The Hon. Dr Brian Pezzutti: She doesn't smoke.

    The Hon. Dr ARTHUR CHESTERFIELD-EVANS: She does not smoke. Carla Zampatti gave feedback to Rothmans. Those industries have been extremely immoral and the Government has been slow to take action against them. It is important to encourage the unacceptability of smoking in indoor public places and places of entertainment. The public service went smoke-free in response to a case involving the Surveyor General's Department, a decision by the head of the public service, a Renaissance man Peter Wilenski who later became the ambassador to the United Nations. At the time I thought that decision was made because he understood the necessity for it, but it may well have been in response to the tort cases against the department.

    Research carried out at the time that the Australian public service went smoke-free showed an immense decrease in smoking. If that were to happen in all places of entertainment, recreation and hospitality there would be a corresponding drop. The Government has been cowardly in not adopting that approach. The bill provides for seizure of tobacco and cautioning of children, and makes supplying a crime. The bill also provides for identification similar to that required for alcohol purchase, but it is really tokenism. It is poor psychology to expect children not to smoke when adults smoke. Children copy adults. They internalise the norms and recognise hypocrisy instantly. Many education programs have tried to prevent children from smoking, but they are doomed to fail because society as a whole does not adopt a non-smoking program.

    Philip Morris, through a program called Right Decision Right Now, is seeking to educate children about the harmful effects of smoking. If the kids had not previously regarded smoking as a big deal, then the promotion of the program encouraged children to make a decision about it and act immediately. As they were doing nothing, the only decision change meant that they would take up smoking; if they had not tried it they could not make the right decision. The program resulted in an increased rate of tobacco smoking. I would like to believe that was purely coincidental, but that is extremely unlikely. We should not expect children to act differently to adults. Originally the bill sought to criminalise children. The Democrats do not believe in criminalisation. Society needs a spectrum of penalties for offences that should be strongly discouraged, such as murder and rape. The Hague convention seeks to discourage obesity, smoking, alcohol and dangerous driving. We should work out what measures we should take to minimise harm from each behaviour and whether it should be criminalised or whether progressive methods of discouragement should be adopted, such as economic sanctions, behavioural changes and so on.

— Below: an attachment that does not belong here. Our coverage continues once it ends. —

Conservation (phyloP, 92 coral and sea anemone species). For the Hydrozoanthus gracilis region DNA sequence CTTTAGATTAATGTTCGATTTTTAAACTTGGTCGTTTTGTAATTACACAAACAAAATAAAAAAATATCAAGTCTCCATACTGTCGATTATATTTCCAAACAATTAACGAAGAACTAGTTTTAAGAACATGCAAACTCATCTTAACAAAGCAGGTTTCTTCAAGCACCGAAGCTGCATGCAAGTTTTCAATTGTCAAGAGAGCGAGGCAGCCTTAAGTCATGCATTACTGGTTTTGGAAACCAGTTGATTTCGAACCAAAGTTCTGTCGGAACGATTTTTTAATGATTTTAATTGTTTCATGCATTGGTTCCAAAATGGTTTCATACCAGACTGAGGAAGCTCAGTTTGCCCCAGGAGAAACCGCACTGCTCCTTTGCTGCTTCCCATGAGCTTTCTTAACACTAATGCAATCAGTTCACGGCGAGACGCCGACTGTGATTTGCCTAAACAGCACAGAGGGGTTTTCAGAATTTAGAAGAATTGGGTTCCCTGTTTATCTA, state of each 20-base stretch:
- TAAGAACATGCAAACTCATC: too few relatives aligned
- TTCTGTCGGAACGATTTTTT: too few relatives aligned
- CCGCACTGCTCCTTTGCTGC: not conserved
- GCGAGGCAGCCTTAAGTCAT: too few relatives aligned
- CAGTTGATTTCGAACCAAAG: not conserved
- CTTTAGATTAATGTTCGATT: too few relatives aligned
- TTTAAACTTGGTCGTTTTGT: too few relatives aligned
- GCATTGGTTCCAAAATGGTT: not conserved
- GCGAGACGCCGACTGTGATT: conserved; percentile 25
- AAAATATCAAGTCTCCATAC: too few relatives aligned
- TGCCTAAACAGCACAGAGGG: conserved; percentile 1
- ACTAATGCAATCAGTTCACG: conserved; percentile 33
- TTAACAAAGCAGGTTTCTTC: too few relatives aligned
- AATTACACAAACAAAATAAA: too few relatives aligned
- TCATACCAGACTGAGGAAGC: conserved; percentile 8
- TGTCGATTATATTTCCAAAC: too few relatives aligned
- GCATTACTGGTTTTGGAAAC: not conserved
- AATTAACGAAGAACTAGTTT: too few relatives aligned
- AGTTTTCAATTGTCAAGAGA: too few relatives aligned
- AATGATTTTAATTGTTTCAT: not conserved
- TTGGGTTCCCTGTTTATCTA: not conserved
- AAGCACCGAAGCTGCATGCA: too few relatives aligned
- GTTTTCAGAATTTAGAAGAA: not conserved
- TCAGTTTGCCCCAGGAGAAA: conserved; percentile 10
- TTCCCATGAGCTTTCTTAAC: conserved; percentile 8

This bill adopts the normal paradigm established for alcohol abuse and brings tobacco within that paradigm. That is a reasonable proposition, but the question is whether the law will be enforced. The number of prosecutions for selling cigarettes to minors is extremely low, as the police do not regard that offence as important. Health officers generally do not prosecute, except in isolated areas in which they have a particular interest. The policing of this measure was particularly good in Gosford. Generally speaking, children can still obtain cigarettes. It will be interesting to see whether the bill makes any difference. If this legislation is not strictly enforced I believe it will make little difference.

    The bill is a step in the right direction but it is not the major step that needs to be taken. The Government seeks credit, yet it is being extremely hypocritical in not going the whole way, as has always been the case with tobacco control. What is needed is a tobacco termination bill under which the industry is legally wound up, as happened with the asbestos industry. The money from cigarette sales can be used to encourage people to quit smoking, a habit that has continued for approximately a century and caused immense public harm. The industry does not really care. I support the bill. I note that Ash Australia, which initially did not support the bill when it criminalised children, does so now. However, this bill is not really what is needed for tobacco control in New South Wales. The Government should get on with the main game and inject money in the order of $13.70 per person per year into Quit campaigns.

    Pursuant to sessional orders debate interrupted.